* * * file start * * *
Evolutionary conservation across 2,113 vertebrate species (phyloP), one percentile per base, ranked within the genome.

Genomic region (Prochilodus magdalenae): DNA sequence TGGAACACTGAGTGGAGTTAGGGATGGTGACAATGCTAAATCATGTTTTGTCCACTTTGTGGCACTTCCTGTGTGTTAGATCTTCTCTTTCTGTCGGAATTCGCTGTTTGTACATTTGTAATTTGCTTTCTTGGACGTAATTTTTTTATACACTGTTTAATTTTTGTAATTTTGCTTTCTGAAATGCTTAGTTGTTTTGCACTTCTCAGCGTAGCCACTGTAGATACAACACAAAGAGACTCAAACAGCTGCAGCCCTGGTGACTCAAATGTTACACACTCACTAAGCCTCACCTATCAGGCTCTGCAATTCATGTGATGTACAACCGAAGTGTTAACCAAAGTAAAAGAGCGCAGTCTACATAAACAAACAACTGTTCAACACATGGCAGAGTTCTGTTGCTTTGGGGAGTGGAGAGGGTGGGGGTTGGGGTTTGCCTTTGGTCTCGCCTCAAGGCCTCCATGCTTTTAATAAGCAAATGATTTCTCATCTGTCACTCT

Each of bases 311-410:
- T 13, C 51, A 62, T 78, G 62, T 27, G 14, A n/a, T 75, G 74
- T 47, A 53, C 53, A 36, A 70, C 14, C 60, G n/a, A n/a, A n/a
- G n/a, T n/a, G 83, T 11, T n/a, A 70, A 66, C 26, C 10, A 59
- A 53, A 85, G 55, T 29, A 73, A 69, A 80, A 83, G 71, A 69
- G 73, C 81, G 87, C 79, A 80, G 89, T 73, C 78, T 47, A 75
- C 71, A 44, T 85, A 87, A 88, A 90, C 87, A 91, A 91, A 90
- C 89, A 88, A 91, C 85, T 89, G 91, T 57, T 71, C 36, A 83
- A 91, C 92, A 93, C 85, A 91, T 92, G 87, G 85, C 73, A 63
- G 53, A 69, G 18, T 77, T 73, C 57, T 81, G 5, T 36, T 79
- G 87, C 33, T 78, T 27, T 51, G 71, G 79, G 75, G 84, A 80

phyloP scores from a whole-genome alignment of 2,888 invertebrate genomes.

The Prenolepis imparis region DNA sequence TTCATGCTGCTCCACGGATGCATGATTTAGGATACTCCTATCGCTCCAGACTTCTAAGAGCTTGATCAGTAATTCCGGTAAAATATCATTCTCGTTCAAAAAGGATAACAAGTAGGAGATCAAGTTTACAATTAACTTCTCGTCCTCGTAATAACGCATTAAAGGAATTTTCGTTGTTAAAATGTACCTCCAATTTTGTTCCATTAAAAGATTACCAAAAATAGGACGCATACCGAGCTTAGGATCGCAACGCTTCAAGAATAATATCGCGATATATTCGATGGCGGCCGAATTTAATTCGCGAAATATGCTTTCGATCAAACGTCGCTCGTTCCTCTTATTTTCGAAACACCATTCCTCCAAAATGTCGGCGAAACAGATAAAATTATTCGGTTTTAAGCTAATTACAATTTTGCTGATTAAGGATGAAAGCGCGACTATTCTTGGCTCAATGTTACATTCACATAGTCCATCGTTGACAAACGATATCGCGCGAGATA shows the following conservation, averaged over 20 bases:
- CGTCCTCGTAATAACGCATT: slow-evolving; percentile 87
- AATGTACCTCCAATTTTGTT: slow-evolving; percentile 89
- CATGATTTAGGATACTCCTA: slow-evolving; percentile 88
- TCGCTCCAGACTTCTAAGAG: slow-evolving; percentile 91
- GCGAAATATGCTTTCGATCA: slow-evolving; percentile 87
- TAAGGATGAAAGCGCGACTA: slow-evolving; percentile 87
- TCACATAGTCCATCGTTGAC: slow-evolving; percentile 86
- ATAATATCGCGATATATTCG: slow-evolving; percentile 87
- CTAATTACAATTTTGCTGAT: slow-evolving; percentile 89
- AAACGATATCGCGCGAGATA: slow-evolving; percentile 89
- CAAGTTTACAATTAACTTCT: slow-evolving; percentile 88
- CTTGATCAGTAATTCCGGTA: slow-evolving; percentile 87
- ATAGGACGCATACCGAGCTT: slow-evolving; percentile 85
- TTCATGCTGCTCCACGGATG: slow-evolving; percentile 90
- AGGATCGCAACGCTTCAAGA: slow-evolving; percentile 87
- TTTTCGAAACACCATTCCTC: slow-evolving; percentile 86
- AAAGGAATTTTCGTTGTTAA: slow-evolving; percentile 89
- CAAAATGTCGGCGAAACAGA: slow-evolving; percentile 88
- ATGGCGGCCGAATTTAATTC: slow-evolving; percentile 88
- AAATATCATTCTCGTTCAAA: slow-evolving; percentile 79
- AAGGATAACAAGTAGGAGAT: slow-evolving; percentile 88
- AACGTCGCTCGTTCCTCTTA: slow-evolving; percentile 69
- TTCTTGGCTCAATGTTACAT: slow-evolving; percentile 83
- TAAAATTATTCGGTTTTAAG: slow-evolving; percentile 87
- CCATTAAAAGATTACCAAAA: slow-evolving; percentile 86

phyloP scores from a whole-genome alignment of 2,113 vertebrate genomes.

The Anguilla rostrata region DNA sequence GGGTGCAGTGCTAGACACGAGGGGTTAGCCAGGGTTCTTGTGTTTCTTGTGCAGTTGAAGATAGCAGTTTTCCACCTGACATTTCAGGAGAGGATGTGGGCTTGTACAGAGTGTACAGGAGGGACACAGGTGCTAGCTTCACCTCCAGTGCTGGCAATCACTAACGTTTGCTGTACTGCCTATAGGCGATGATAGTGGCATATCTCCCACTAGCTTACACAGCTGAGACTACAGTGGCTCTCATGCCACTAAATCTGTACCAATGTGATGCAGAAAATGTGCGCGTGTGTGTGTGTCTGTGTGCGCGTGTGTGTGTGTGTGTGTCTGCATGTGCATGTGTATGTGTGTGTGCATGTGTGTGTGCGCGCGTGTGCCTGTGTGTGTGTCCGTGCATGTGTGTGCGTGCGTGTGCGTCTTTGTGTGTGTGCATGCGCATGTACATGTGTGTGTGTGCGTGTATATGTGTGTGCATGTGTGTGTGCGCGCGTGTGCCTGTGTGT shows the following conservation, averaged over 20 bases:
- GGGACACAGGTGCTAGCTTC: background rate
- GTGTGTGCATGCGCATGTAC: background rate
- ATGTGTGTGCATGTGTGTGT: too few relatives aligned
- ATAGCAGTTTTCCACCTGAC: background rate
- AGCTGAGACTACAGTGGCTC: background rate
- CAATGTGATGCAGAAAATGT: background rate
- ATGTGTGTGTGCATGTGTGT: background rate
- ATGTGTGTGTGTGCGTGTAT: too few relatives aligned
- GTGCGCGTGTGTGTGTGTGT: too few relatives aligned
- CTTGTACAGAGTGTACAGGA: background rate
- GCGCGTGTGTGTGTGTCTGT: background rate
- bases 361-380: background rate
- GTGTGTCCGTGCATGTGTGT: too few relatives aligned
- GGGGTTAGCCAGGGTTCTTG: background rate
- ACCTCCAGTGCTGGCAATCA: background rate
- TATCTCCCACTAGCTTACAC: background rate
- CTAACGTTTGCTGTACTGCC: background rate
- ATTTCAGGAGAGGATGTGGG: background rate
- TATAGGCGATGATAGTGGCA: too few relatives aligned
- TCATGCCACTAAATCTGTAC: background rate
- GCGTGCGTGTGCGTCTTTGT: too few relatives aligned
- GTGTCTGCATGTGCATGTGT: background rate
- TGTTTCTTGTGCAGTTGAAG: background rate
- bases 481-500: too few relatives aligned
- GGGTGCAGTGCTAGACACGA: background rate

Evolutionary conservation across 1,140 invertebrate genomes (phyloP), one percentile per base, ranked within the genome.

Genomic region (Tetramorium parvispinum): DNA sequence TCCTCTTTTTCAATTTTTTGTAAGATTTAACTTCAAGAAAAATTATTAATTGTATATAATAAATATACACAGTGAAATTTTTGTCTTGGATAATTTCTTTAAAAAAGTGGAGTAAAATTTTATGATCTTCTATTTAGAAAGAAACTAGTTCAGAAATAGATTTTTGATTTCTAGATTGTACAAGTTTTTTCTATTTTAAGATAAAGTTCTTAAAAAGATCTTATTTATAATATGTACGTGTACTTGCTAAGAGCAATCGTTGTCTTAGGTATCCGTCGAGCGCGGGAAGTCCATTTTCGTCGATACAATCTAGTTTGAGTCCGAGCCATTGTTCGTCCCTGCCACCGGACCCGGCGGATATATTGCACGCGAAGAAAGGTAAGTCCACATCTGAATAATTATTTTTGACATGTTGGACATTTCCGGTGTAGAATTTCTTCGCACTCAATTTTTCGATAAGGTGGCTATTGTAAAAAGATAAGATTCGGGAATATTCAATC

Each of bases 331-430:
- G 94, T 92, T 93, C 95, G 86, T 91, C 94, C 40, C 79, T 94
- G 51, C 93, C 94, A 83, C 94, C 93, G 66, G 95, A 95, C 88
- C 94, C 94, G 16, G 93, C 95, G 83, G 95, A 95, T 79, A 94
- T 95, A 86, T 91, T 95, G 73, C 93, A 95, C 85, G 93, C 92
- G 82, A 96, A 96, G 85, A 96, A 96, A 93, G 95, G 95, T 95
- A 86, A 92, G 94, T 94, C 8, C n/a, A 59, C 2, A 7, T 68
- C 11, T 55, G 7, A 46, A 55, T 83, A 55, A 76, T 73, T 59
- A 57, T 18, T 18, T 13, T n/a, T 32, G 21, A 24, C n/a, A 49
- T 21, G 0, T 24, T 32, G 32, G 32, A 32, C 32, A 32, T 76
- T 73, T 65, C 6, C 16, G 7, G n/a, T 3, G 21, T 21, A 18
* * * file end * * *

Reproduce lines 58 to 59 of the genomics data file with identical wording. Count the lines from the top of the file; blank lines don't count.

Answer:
- TATCTCCCACTAGCTTACAC: background rate
- CTAACGTTTGCTGTACTGCC: background rate